I talked about that 2-in-1, convertible, flip-tablet laptop Chromebook whatever, last week. I talked about the reasons for getting it, and so on. I wasn’t expecting it until tomorrow. You know how they give estimations for when packages will arrive? Well, I got that, and it said between anywhere Sep 6-11. I’ve found they tend to arrive either in the first two days, or the last day. So I was despairing, having to wait a full week from the ship date (which was a couple days after the order date) to get my thing.
So, when I opened the front door to go to work (a bit behind schedule, I might add), what do I find but a rather large box! Inside the box was a lot of plastic air, and then at the bottom a much smaller box, with my laptop in it. As I said, I was already behind schedule, so I just grabbed the machine and charger, shoved it into its case, and ran out the door. (Forgotten: SD card.)
So, my very initial impressions of this machine, my first Chrome OS device: I don’t like it. Well, that’s not at all true. I like the machine. It’s very nice. It doesn’t pop and crack when I open the lid, which is a huge plus right now. In tablet mode the screen is HUGE. But I really don’t like Chrome OS. For one thing, the file system is all wonky. Then, I can’t install my preferred browsers (hint: not Chrome), except for the Android versions. Opera for Android doesn’t allow extensions (like a RSS reader…), so I had to do Firefox, which does. I don’t know how to right-click with the touchpad (though I did it on accident several times; unfortunately, I don’t know what I did to do it). Some of the gestures are counter-intuitive (you mean I have to move my fingers down to scroll down, which is the exact opposite of what you do on a touch screen?), and of course I don’t know all of them, since I use a mouse with my laptop now, and always have.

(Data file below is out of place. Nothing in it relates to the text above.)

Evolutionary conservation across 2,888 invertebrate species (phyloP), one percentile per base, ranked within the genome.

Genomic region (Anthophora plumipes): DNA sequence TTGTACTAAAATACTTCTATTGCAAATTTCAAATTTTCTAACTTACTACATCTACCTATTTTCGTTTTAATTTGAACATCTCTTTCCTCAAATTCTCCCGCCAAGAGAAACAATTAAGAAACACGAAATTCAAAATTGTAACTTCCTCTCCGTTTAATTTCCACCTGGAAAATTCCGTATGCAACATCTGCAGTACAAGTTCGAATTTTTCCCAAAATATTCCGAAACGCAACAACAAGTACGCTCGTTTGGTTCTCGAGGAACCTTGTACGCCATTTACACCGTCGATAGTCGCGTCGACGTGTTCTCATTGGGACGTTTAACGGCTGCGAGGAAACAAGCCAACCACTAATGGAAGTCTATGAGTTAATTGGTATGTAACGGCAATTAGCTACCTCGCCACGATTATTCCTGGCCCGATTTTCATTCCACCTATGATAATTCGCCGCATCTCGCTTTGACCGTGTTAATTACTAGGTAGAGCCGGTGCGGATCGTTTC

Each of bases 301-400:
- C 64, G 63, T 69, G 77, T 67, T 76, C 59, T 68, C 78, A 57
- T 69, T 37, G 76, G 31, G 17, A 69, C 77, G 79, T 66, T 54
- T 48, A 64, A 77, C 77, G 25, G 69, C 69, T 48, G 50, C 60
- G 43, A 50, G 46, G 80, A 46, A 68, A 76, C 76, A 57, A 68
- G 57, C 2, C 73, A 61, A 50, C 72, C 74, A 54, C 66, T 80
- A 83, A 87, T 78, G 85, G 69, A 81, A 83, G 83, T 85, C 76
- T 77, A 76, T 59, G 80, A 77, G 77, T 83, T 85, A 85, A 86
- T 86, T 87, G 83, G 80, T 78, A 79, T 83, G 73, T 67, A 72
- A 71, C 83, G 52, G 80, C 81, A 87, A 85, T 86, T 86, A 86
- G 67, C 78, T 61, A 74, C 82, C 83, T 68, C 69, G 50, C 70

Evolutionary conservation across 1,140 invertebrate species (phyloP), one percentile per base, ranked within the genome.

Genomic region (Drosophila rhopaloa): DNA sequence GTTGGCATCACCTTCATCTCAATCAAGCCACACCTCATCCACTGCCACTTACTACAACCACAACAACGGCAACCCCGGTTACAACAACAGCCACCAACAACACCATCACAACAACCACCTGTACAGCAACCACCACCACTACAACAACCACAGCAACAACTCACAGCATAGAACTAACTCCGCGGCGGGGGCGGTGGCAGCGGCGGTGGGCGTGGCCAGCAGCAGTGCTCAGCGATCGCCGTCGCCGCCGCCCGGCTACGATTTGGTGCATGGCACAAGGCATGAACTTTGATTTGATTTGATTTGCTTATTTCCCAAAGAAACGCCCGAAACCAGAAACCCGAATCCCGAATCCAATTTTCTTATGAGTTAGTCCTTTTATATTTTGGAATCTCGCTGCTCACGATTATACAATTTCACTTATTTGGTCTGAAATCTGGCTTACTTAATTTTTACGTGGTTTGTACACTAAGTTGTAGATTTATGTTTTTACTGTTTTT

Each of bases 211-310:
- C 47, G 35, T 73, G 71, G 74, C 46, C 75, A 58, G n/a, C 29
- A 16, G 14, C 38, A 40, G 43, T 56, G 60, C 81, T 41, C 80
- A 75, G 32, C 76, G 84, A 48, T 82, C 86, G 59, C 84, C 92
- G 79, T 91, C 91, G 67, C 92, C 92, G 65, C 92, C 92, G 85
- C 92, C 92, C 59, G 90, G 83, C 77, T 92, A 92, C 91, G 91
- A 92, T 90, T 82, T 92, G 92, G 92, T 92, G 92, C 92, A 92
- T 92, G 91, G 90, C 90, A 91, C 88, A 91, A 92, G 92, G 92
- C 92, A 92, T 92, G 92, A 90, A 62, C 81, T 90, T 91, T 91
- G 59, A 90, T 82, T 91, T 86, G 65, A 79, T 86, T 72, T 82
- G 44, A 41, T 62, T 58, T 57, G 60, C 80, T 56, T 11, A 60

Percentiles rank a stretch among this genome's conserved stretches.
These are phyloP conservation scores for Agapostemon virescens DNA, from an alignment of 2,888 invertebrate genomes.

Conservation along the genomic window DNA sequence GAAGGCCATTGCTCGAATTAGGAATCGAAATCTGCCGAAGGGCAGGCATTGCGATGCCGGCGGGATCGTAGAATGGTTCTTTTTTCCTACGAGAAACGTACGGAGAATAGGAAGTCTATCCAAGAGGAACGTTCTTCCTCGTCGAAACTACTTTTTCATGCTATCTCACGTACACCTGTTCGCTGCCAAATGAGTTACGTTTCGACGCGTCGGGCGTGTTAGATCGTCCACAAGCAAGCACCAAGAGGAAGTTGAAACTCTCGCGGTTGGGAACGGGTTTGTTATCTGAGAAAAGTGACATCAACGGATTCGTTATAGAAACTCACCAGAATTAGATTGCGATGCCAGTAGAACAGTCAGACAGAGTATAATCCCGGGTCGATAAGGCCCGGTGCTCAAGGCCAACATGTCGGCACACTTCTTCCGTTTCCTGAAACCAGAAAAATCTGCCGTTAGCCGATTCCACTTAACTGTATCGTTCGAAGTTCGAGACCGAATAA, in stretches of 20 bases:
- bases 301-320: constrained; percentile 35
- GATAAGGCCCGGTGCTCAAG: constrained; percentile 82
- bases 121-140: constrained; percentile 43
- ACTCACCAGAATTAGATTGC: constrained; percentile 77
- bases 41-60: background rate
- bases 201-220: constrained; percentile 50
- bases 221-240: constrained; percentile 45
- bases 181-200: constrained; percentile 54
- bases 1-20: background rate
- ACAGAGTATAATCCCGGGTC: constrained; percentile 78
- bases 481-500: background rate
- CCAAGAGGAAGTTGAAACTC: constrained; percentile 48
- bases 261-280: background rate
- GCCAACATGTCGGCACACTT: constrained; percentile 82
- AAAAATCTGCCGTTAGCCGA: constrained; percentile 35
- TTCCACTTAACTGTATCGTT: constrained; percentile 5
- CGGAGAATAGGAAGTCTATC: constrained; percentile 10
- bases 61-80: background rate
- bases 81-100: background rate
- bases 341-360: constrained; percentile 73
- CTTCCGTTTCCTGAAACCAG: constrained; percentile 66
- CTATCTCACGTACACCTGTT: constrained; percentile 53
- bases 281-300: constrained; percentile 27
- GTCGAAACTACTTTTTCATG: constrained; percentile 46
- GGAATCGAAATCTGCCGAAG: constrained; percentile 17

Oh, and nothing can be installed, except from the Play Store. Unlike Android, where you can give an app permission to install, you just straight-up can’t do it. At least not out of the box. You can set the machine to developer mode, which allows you to actually use the device. But that involves wiping all the data. Fortunately at the time I learned this, I only had one extra app installed anyways (Opera), so not a huge deal, but it really shouldn’t be this way. I’m going to be installing apps that aren’t on the American Play Store, which means using QooApp, so being able to install outside of the store is a real big plus.
I said using the thing in tablet mode was impressive. And it is. For one thing, it’s heavy. Of course it is, it’s a proper laptop. It’s light for a laptop, in my experience, but that’s still heavier than your typical tablet. And it’s big. 14 inch screen, I think. In laptop mode that’s a bit smaller than what I’m using now (15.5″), but way bigger than I’m used to for my tablet (9 or 10″). Doing DuoLingo on that…wow. And it was loud and clear, too.
I only used the thing for a couple of hours, mostly just trying to get the initial setup going, like one does on every machine. Once I get actually using it, I’m sure I’ll have more to think about.
Another thing that happened was the new big patch for Star Trek Online. I’ve said before that I wasn’t too excited about it, and I’m not. But hey, free ship to grind for, that isn’t inherently STD tainted, so yay! Too bad the missions themselves are. But I’ll live. I just did the new queue twice (since you can grind for 60 points a day, and the queue gives 30 points each time), and I have to say, I like it. It’s ground-pounding, which is a nice change: ground pub queues almost always are a lot faster than space pubs, and for a grind, this is important. I think the average run time is less than ten minutes, and that’s with it being brand-new and no one knowing what’s going on. There isn’t a lot of running around, like the last ground queue, and no fixed timers (besides the few seconds at the start of each phase, to let players get in the instance). And, most importantly, there’s no cooldown for the queue, like there normally is. 20 minutes in and out, no big deal.